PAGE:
UPDATE 1-House punts on F-35 fighter engine controversy

* Compromise seeks bill’s passage during lame-duck session

* Bill authorizes $725 billion for Pentagon in fiscal 2011

* Fate of GE-Rolls Royce engine is uncertain

* Takes no position on U.S. Navy ships request
(Adds Navy request for 20 coastal warships, 5th paragraph)

By Jim Wolf

WASHINGTON, Dec 17 (BestGrowthStock) – The U.S. House of
Representatives approved a $725 billion defense authorization
bill that ducks a decision on a General Electric Co (GE.N: )-
Rolls Royce Group Plc (RR.L: ) alternate engine for the F-35
fighter jet, an engine that President Barack Obama has said he
would use his veto to kill if necessary.

The bill, which the House passed 341 to 48, would provide
$1 billion less than Obama’s request to fund the Defense
Department, Iraq and Afghanistan operations, and related
spending for the fiscal 2011 year that began Oct. 1.

The legislation reflects compromises designed to speed it
through the House and Senate during the lame-duck session of
Congress now under way. It was not immediately clear when the
Senate might vote on its version.

The legislation leaves a decision on whether to fund the
interchangeable engine to the appropriations committees.

It also takes no position on a revamped U.S. Navy request
to buy 20 coastal combat ships, half from Lockheed Martin Corp
(LMT.N: ) and half from Australia’s Austal Ltd (ASB.AX: ), instead
of buying 10 ships from just one bidder.

It neither authorizes nor restricts funding for the
GE-Rolls Royce engine. Likewise, it does not specifically spell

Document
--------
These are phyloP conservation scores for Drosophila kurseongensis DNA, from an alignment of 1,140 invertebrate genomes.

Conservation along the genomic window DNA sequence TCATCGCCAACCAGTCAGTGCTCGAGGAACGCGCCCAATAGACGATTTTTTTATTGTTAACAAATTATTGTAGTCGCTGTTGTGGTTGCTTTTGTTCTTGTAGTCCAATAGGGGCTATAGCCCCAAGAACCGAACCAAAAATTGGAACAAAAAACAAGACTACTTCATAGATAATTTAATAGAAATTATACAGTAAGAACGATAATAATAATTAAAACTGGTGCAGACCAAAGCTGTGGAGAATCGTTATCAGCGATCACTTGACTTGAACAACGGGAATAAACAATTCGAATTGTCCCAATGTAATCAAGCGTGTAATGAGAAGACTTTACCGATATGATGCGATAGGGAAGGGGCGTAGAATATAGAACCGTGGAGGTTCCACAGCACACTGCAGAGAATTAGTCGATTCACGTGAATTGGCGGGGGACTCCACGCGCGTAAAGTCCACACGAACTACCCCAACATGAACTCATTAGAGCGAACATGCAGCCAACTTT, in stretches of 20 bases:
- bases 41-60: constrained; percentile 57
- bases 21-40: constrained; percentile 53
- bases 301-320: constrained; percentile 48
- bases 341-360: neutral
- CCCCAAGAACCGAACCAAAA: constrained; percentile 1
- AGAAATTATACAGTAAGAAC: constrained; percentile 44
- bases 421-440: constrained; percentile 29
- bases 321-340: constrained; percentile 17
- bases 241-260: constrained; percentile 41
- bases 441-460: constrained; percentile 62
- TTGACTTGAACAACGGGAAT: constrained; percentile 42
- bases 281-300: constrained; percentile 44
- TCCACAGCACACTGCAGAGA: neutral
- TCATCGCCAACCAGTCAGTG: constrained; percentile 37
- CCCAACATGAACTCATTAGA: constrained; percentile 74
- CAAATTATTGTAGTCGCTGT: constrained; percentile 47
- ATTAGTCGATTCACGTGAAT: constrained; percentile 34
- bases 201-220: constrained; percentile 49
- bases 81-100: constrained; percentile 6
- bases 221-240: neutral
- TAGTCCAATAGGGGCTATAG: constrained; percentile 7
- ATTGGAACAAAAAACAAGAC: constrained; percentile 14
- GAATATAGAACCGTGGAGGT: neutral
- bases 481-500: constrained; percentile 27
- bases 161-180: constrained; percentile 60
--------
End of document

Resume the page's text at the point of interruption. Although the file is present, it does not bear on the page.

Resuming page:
out the number of Lockheed F-35 aircraft to be bought.

United Technologies Corp’s (UTX.N: ) Pratt & Whitney unit
builds the engine being used in early F-35 production. Without
the alternate engine, it would have a decades-long monopoly on
the projected $100 billion market for the more than 3,000 F-35s
due to be bought by the United States and partner countries.

The radar-evading, single-engine F-35 is the Pentagon’s
priciest arms purchase yet, at up to $382 billion over the next
two decades. Eight co-development partners have helped fund the
program — Britain, Italy, the Netherlands, Turkey, Canada,
Australia, Denmark and Norway. Israel in October ordered a
squadron, and South Korea, Japan and Singapore have shown
interest.

The House in May adopted another version of the fiscal
2011 defense spending bill that included $485 million to keep
the alternate engine alive, defying Obama’s veto threat. The
Defense Department has sought to end the second engine program
each year for the past five years as a belt-tightening
measure.

Obama, in a written statement after the House voted May 28,
said of the alternate engine and of any funding for more Boeing
Co (BA.N: ) C-17 cargo planes, “Our military does not want or
need these programs being pushed by the Congress, and should
Congress ignore this fact, I will veto any such legislation so
that it can be returned to me without those provisions.”

The outgoing chairmen of the House and Senate Armed
Services committees each questioned whether Obama would use his
veto over the matter.

Rep. Howard McKeon, a California Republican due to take
over as House Armed Services Committee chairman after the new
Congress is sworn in Jan. 5, said Wednesday he backs the
competitive engine on the assumption it would bring down prices
over the long term and make any F-35 fleet-wide grounding less
likely.

Amid concerns over delays and cost overruns in the F-35
program, the House bill requires the Defense Department to
establish a plan tying specified F-35 production to milestones,
including in design, manufacturing, testing and fielding.

The Pentagon released a per-aircraft breakdown Thursday of
its fourth low-rate production deal showing progress toward
driving down the costs of the three F-35 models being built for
the Air Force, Navy and Marine Corps.

Jennifer Whitlow, a Lockheed spokeswoman, said it was
critical to maintain the jet’s projected buy rates to keep it
affordable.
(Reporting by Jim Wolf; Editing by Robert MacMillan and Tim
Dobbyn)

UPDATE 1-House punts on F-35 fighter engine controversy